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M8 Panos --Nodal point for M lenses

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I really enjoy doing panos with the M8. So far, I have done landscapes hand-held b stitching with CS3 several shots in portrait format. Works reasonably well, although you loose a bit at the top and at the bottom because of camera movement between shots. That can be avoided with a tripod, of course.

 

I now would like to expand my use of this technique, and also stitch together shots of objects of shorter distance. From research on the net I am aware of the technique, and in particular the importance of rotating the camera around the nodal point (or is it the nadal point?). I also saw somewhere an instruction on how to determine that point.

 

As I don't have much time and am generally lazy

, I wonder whether someone on this forum already did this exercise, determined the nodal point for M lenses, and is willing to share his or her results.

 

In a similar vein, while CS3 is ok for simple panos, I think there are better solutions out there. Any recommendations.

 

Thanks.

 

Georg

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For software recommendations, do a search here for "Panorama"

 

The subject comes up regularly.

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If I'm not mistaken, the information you're looking for is the "Entrance Pupil" that Leica provides in each lens' data sheet. For example, the data sheet for the 50/1.4 ASPH contains this:

 

Entrance pupil: 25.7 mm (related to the first lens surface in light direction)

 

Usually I have a harder time finding the plane that vertically bisects the lens. At best, it's a close guess. The axis of rotation should lie on this plane (I think).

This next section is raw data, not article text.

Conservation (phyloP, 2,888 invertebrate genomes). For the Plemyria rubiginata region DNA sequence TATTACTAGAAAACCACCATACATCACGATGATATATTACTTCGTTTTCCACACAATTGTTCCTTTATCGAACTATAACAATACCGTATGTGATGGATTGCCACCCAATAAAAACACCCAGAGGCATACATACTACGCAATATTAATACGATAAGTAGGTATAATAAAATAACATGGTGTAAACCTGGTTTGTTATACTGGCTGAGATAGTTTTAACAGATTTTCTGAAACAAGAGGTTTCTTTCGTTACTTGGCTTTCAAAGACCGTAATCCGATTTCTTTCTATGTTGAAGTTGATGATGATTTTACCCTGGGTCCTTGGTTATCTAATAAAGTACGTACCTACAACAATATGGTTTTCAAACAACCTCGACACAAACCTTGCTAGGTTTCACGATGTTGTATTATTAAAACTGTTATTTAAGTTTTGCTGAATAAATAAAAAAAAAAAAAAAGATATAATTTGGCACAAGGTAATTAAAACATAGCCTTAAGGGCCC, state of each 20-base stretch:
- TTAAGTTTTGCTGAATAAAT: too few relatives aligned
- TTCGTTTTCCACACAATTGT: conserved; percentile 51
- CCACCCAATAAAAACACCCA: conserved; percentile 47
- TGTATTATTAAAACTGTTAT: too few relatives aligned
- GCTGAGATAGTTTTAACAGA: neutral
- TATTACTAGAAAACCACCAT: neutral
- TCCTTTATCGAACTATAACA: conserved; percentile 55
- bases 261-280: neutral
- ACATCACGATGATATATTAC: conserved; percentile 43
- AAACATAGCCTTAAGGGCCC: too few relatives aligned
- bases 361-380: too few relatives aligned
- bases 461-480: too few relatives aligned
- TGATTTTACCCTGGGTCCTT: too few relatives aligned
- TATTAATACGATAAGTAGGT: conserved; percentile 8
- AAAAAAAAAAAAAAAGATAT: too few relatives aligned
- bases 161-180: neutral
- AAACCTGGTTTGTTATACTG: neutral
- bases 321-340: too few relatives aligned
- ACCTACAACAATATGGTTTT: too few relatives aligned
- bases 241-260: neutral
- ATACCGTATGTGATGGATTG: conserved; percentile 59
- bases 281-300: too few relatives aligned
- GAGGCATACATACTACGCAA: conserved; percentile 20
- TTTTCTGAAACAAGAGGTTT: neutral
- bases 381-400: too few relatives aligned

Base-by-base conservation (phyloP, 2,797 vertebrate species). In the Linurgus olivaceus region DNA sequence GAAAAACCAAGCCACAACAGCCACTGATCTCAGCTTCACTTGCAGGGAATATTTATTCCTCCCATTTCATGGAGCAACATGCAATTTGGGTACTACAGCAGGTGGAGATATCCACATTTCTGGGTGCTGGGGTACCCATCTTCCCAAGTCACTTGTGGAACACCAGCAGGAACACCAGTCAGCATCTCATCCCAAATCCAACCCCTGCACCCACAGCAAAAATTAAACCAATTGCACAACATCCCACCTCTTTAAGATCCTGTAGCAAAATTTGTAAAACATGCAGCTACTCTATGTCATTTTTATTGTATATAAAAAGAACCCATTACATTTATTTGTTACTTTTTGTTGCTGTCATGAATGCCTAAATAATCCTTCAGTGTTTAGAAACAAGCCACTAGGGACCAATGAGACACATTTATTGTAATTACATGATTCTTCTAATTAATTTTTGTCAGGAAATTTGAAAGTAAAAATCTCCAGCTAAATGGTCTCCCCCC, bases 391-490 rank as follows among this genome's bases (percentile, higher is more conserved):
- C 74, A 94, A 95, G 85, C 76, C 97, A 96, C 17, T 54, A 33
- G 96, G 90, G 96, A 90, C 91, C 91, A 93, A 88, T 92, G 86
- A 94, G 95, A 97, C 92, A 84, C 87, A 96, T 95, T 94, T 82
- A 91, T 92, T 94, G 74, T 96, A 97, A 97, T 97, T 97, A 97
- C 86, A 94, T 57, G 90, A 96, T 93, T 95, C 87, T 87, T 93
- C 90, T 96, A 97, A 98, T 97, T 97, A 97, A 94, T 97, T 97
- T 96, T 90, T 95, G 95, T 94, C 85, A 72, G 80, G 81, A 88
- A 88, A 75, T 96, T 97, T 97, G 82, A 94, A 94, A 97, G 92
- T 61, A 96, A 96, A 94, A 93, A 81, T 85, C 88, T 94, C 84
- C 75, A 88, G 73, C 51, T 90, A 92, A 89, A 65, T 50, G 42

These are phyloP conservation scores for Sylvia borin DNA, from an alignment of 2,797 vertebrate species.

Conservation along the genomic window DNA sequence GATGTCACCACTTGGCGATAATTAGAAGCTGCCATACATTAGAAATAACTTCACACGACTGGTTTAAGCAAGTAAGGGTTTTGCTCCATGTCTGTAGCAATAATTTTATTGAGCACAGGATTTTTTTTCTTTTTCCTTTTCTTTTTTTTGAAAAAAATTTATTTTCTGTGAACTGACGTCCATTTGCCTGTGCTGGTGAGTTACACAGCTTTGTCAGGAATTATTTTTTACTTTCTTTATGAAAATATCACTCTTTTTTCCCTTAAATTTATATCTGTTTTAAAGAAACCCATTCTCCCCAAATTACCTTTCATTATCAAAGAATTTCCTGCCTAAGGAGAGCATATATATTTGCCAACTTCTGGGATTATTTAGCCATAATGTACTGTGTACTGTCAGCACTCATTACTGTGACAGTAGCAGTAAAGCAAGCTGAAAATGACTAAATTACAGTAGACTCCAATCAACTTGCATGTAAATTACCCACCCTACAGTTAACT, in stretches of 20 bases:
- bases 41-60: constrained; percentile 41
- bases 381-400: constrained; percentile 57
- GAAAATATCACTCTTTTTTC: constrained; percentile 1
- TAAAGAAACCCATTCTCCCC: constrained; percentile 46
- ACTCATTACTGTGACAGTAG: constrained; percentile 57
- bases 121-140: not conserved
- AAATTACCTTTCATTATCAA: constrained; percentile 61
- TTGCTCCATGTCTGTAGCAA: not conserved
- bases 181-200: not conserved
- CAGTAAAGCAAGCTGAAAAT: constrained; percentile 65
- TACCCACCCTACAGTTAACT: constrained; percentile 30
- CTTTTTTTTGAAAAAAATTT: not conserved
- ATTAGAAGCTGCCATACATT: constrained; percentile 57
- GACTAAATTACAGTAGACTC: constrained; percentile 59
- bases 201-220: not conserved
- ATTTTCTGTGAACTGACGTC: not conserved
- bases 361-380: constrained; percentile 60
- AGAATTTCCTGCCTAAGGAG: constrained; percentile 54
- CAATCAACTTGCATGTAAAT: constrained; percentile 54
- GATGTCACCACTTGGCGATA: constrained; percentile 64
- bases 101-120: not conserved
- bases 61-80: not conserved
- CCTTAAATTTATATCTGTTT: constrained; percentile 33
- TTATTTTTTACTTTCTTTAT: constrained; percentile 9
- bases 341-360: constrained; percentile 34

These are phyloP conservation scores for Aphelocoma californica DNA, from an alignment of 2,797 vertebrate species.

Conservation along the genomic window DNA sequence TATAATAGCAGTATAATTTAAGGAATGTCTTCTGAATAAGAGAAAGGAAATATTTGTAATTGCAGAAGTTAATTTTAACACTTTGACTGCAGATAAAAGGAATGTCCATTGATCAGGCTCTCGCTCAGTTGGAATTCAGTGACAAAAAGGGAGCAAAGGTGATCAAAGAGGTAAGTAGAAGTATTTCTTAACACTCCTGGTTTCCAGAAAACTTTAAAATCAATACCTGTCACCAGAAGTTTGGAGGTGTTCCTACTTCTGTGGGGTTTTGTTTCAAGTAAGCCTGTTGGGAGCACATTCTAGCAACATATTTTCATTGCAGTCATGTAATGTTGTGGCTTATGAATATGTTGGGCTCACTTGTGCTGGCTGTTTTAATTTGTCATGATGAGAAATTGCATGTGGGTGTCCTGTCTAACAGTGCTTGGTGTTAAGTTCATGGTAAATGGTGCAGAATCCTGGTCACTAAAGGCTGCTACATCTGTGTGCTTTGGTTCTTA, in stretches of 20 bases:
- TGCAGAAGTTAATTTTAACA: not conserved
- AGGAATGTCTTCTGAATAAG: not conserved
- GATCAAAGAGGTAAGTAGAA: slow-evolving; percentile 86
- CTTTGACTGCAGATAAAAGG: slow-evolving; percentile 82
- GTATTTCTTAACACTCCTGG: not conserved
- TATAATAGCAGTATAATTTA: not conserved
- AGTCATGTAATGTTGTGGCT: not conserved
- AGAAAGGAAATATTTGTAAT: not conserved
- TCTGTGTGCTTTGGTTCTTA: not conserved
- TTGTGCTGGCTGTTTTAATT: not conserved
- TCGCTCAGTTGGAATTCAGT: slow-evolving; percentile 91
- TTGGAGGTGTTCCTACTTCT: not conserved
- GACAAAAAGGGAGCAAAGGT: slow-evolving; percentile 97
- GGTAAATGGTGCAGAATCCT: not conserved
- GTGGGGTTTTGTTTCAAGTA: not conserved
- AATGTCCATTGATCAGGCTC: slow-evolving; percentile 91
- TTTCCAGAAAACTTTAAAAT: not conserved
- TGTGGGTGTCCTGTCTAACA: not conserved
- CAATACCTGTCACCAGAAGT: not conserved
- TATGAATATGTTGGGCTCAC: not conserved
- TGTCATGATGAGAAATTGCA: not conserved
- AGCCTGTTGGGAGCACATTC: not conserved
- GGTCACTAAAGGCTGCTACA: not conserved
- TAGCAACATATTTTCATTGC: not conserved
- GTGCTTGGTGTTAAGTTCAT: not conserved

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Guest bwcolor

Do a Google search. One minute brought me a good collection of answers.

 

The nodal point of the normal, non-retrofocus and non-telephoto lens is close to the center of the lens grouping in the lens mount, frequently where the diaphram is.

 

My own experience in doing panoramas with a couple of different cameras, is to buy or make a gadget which centers the axis of rotation of the camera on the tripod head, so that the center of the optical groupings in the lens mount is above that axis of rotation.

 

Good luck.

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If I'm not mistaken, the information you're looking for is the "Entrance Pupil" that Leica provides in each lens' data sheet. For example, the data sheet for the 50/1.4 ASPH contains this:

 

Entrance pupil: 25.7 mm (related to the first lens surface in light direction)

 

Usually I have a harder time finding the plane that vertically bisects the lens. At best, it's a close guess. The axis of rotation should lie on this plane (I think).

 

I think that's correct, see here. So the information Leica provides should save trial and error.

 

Bob.

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IMHO, you can tie your self in knots worrying about things like nodal points or you can go out and get on with it and take some shots.

 

Stitching software gets better and better (CS4 is better than CS3, for example) and is more tolerant of photographers' inexactitudes.

 

Another way of increasing your margins of tolerance is to over-shoot the scene. By that, I mean take some extra shots to capture the marginal areas of the pano scene even if it means just having more sky or ground foreground than you really need. It is easier than going back to get that chunk that fills in your gap. You can always crop out what you don't need.